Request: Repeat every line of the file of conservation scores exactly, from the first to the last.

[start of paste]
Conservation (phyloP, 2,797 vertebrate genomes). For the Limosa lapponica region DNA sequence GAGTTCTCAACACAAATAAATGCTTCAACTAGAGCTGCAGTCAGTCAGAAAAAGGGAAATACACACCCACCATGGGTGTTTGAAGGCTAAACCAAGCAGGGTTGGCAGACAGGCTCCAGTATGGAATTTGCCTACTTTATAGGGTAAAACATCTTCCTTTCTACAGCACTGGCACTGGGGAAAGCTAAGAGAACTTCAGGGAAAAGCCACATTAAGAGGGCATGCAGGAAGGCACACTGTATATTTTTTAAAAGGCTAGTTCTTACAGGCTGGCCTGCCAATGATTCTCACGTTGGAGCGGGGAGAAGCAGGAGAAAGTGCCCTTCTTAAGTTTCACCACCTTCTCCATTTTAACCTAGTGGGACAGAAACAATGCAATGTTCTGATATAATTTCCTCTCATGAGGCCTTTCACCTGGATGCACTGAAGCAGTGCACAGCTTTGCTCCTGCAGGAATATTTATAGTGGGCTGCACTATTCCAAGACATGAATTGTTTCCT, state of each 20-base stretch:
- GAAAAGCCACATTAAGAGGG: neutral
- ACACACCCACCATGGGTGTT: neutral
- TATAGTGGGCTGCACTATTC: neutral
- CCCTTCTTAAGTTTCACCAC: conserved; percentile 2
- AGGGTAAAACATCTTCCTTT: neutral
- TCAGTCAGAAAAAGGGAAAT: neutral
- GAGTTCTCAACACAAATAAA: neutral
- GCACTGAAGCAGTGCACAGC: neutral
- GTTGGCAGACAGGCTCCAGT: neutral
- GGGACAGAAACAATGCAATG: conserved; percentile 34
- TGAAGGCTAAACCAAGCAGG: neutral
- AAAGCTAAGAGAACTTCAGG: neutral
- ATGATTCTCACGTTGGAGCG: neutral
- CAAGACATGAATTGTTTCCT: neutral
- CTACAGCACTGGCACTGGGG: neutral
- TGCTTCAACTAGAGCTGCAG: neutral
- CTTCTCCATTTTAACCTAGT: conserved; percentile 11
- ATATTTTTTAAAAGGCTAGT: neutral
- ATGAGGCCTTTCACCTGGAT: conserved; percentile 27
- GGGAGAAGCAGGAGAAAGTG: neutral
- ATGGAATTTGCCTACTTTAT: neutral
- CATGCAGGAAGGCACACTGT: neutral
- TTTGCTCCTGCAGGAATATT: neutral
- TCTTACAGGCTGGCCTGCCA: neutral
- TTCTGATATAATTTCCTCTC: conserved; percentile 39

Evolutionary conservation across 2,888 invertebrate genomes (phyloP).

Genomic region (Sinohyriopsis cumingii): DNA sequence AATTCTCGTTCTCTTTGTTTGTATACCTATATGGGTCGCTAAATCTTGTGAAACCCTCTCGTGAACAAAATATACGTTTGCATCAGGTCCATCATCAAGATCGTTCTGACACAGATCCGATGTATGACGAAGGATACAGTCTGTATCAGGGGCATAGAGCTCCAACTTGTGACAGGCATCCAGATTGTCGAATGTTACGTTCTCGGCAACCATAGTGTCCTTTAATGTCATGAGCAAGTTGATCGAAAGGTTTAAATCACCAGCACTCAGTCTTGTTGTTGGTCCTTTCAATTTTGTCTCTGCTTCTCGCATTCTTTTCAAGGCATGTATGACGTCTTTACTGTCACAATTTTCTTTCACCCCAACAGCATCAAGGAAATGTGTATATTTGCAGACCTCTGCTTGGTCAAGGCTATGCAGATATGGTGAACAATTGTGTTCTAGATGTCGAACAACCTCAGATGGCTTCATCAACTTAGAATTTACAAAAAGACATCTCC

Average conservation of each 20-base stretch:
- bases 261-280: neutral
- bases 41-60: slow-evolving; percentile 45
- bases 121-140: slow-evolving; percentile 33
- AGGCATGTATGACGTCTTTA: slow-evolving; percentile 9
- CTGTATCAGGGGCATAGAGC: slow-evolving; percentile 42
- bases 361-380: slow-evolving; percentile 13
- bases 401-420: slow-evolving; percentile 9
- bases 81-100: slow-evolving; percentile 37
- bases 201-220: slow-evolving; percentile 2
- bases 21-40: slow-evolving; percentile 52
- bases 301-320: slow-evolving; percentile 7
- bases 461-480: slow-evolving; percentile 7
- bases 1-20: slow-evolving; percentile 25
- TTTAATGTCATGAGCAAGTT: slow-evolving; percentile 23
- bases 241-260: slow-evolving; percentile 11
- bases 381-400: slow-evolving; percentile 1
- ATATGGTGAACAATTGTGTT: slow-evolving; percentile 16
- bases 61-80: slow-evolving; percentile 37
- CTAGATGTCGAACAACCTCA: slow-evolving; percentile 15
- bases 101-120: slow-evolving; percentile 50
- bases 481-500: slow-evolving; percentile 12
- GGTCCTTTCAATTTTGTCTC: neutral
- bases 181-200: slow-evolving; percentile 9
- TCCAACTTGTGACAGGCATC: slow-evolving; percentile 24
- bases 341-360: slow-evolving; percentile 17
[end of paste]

Conservation (phyloP, 2,797 vertebrate genomes). For the Limosa lapponica region DNA sequence GAGTTCTCAACACAAATAAATGCTTCAACTAGAGCTGCAGTCAGTCAGAAAAAGGGAAATACACACCCACCATGGGTGTTTGAAGGCTAAACCAAGCAGGGTTGGCAGACAGGCTCCAGTATGGAATTTGCCTACTTTATAGGGTAAAACATCTTCCTTTCTACAGCACTGGCACTGGGGAAAGCTAAGAGAACTTCAGGGAAAAGCCACATTAAGAGGGCATGCAGGAAGGCACACTGTATATTTTTTAAAAGGCTAGTTCTTACAGGCTGGCCTGCCAATGATTCTCACGTTGGAGCGGGGAGAAGCAGGAGAAAGTGCCCTTCTTAAGTTTCACCACCTTCTCCATTTTAACCTAGTGGGACAGAAACAATGCAATGTTCTGATATAATTTCCTCTCATGAGGCCTTTCACCTGGATGCACTGAAGCAGTGCACAGCTTTGCTCCTGCAGGAATATTTATAGTGGGCTGCACTATTCCAAGACATGAATTGTTTCCT, state of each 20-base stretch:
- GAAAAGCCACATTAAGAGGG: neutral
- ACACACCCACCATGGGTGTT: neutral
- TATAGTGGGCTGCACTATTC: neutral
- CCCTTCTTAAGTTTCACCAC: conserved; percentile 2
- AGGGTAAAACATCTTCCTTT: neutral
- TCAGTCAGAAAAAGGGAAAT: neutral
- GAGTTCTCAACACAAATAAA: neutral
- GCACTGAAGCAGTGCACAGC: neutral
- GTTGGCAGACAGGCTCCAGT: neutral
- GGGACAGAAACAATGCAATG: conserved; percentile 34
- TGAAGGCTAAACCAAGCAGG: neutral
- AAAGCTAAGAGAACTTCAGG: neutral
- ATGATTCTCACGTTGGAGCG: neutral
- CAAGACATGAATTGTTTCCT: neutral
- CTACAGCACTGGCACTGGGG: neutral
- TGCTTCAACTAGAGCTGCAG: neutral
- CTTCTCCATTTTAACCTAGT: conserved; percentile 11
- ATATTTTTTAAAAGGCTAGT: neutral
- ATGAGGCCTTTCACCTGGAT: conserved; percentile 27
- GGGAGAAGCAGGAGAAAGTG: neutral
- ATGGAATTTGCCTACTTTAT: neutral
- CATGCAGGAAGGCACACTGT: neutral
- TTTGCTCCTGCAGGAATATT: neutral
- TCTTACAGGCTGGCCTGCCA: neutral
- TTCTGATATAATTTCCTCTC: conserved; percentile 39

Evolutionary conservation across 2,888 invertebrate genomes (phyloP).

Genomic region (Sinohyriopsis cumingii): DNA sequence AATTCTCGTTCTCTTTGTTTGTATACCTATATGGGTCGCTAAATCTTGTGAAACCCTCTCGTGAACAAAATATACGTTTGCATCAGGTCCATCATCAAGATCGTTCTGACACAGATCCGATGTATGACGAAGGATACAGTCTGTATCAGGGGCATAGAGCTCCAACTTGTGACAGGCATCCAGATTGTCGAATGTTACGTTCTCGGCAACCATAGTGTCCTTTAATGTCATGAGCAAGTTGATCGAAAGGTTTAAATCACCAGCACTCAGTCTTGTTGTTGGTCCTTTCAATTTTGTCTCTGCTTCTCGCATTCTTTTCAAGGCATGTATGACGTCTTTACTGTCACAATTTTCTTTCACCCCAACAGCATCAAGGAAATGTGTATATTTGCAGACCTCTGCTTGGTCAAGGCTATGCAGATATGGTGAACAATTGTGTTCTAGATGTCGAACAACCTCAGATGGCTTCATCAACTTAGAATTTACAAAAAGACATCTCC

Average conservation of each 20-base stretch:
- bases 261-280: neutral
- bases 41-60: slow-evolving; percentile 45
- bases 121-140: slow-evolving; percentile 33
- AGGCATGTATGACGTCTTTA: slow-evolving; percentile 9
- CTGTATCAGGGGCATAGAGC: slow-evolving; percentile 42
- bases 361-380: slow-evolving; percentile 13
- bases 401-420: slow-evolving; percentile 9
- bases 81-100: slow-evolving; percentile 37
- bases 201-220: slow-evolving; percentile 2
- bases 21-40: slow-evolving; percentile 52
- bases 301-320: slow-evolving; percentile 7
- bases 461-480: slow-evolving; percentile 7
- bases 1-20: slow-evolving; percentile 25
- TTTAATGTCATGAGCAAGTT: slow-evolving; percentile 23
- bases 241-260: slow-evolving; percentile 11
- bases 381-400: slow-evolving; percentile 1
- ATATGGTGAACAATTGTGTT: slow-evolving; percentile 16
- bases 61-80: slow-evolving; percentile 37
- CTAGATGTCGAACAACCTCA: slow-evolving; percentile 15
- bases 101-120: slow-evolving; percentile 50
- bases 481-500: slow-evolving; percentile 12
- GGTCCTTTCAATTTTGTCTC: neutral
- bases 181-200: slow-evolving; percentile 9
- TCCAACTTGTGACAGGCATC: slow-evolving; percentile 24
- bases 341-360: slow-evolving; percentile 17